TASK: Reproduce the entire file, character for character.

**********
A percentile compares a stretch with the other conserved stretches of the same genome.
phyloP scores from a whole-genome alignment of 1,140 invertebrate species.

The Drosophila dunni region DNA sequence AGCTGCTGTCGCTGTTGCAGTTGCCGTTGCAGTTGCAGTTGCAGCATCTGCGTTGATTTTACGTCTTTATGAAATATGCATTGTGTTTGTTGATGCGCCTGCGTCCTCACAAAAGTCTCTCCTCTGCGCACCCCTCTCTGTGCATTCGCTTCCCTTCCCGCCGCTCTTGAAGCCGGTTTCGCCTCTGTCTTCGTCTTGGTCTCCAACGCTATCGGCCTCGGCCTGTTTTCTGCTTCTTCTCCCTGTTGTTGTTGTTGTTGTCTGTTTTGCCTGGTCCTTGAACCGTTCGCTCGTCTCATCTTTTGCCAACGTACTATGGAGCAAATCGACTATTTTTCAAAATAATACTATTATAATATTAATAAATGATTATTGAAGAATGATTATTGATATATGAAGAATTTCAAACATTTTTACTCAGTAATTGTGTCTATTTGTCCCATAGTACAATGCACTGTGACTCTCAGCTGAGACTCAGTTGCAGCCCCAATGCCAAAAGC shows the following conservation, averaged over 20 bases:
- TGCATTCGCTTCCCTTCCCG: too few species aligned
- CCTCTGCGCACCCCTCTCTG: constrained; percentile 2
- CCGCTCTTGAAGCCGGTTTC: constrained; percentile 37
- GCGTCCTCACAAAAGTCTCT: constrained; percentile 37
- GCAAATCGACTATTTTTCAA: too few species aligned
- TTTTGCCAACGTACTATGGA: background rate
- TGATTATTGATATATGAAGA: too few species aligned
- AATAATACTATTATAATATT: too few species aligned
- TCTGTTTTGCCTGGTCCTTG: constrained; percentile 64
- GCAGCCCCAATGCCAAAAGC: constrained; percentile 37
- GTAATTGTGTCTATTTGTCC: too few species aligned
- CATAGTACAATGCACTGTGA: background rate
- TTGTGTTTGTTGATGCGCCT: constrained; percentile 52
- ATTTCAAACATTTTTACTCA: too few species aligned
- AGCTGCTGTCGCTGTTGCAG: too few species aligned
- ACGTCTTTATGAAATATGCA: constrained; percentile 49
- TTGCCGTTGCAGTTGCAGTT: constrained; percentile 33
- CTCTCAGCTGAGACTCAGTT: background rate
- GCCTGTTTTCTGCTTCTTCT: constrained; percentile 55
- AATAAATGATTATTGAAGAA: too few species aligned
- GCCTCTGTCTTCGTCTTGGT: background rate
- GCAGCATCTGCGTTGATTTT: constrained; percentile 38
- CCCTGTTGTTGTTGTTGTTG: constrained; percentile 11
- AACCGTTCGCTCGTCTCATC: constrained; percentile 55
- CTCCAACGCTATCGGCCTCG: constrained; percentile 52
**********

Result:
A percentile compares a stretch with the other conserved stretches of the same genome.
phyloP scores from a whole-genome alignment of 1,140 invertebrate species.

The Drosophila dunni region DNA sequence AGCTGCTGTCGCTGTTGCAGTTGCCGTTGCAGTTGCAGTTGCAGCATCTGCGTTGATTTTACGTCTTTATGAAATATGCATTGTGTTTGTTGATGCGCCTGCGTCCTCACAAAAGTCTCTCCTCTGCGCACCCCTCTCTGTGCATTCGCTTCCCTTCCCGCCGCTCTTGAAGCCGGTTTCGCCTCTGTCTTCGTCTTGGTCTCCAACGCTATCGGCCTCGGCCTGTTTTCTGCTTCTTCTCCCTGTTGTTGTTGTTGTTGTCTGTTTTGCCTGGTCCTTGAACCGTTCGCTCGTCTCATCTTTTGCCAACGTACTATGGAGCAAATCGACTATTTTTCAAAATAATACTATTATAATATTAATAAATGATTATTGAAGAATGATTATTGATATATGAAGAATTTCAAACATTTTTACTCAGTAATTGTGTCTATTTGTCCCATAGTACAATGCACTGTGACTCTCAGCTGAGACTCAGTTGCAGCCCCAATGCCAAAAGC shows the following conservation, averaged over 20 bases:
- TGCATTCGCTTCCCTTCCCG: too few species aligned
- CCTCTGCGCACCCCTCTCTG: constrained; percentile 2
- CCGCTCTTGAAGCCGGTTTC: constrained; percentile 37
- GCGTCCTCACAAAAGTCTCT: constrained; percentile 37
- GCAAATCGACTATTTTTCAA: too few species aligned
- TTTTGCCAACGTACTATGGA: background rate
- TGATTATTGATATATGAAGA: too few species aligned
- AATAATACTATTATAATATT: too few species aligned
- TCTGTTTTGCCTGGTCCTTG: constrained; percentile 64
- GCAGCCCCAATGCCAAAAGC: constrained; percentile 37
- GTAATTGTGTCTATTTGTCC: too few species aligned
- CATAGTACAATGCACTGTGA: background rate
- TTGTGTTTGTTGATGCGCCT: constrained; percentile 52
- ATTTCAAACATTTTTACTCA: too few species aligned
- AGCTGCTGTCGCTGTTGCAG: too few species aligned
- ACGTCTTTATGAAATATGCA: constrained; percentile 49
- TTGCCGTTGCAGTTGCAGTT: constrained; percentile 33
- CTCTCAGCTGAGACTCAGTT: background rate
- GCCTGTTTTCTGCTTCTTCT: constrained; percentile 55
- AATAAATGATTATTGAAGAA: too few species aligned
- GCCTCTGTCTTCGTCTTGGT: background rate
- GCAGCATCTGCGTTGATTTT: constrained; percentile 38
- CCCTGTTGTTGTTGTTGTTG: constrained; percentile 11
- AACCGTTCGCTCGTCTCATC: constrained; percentile 55
- CTCCAACGCTATCGGCCTCG: constrained; percentile 52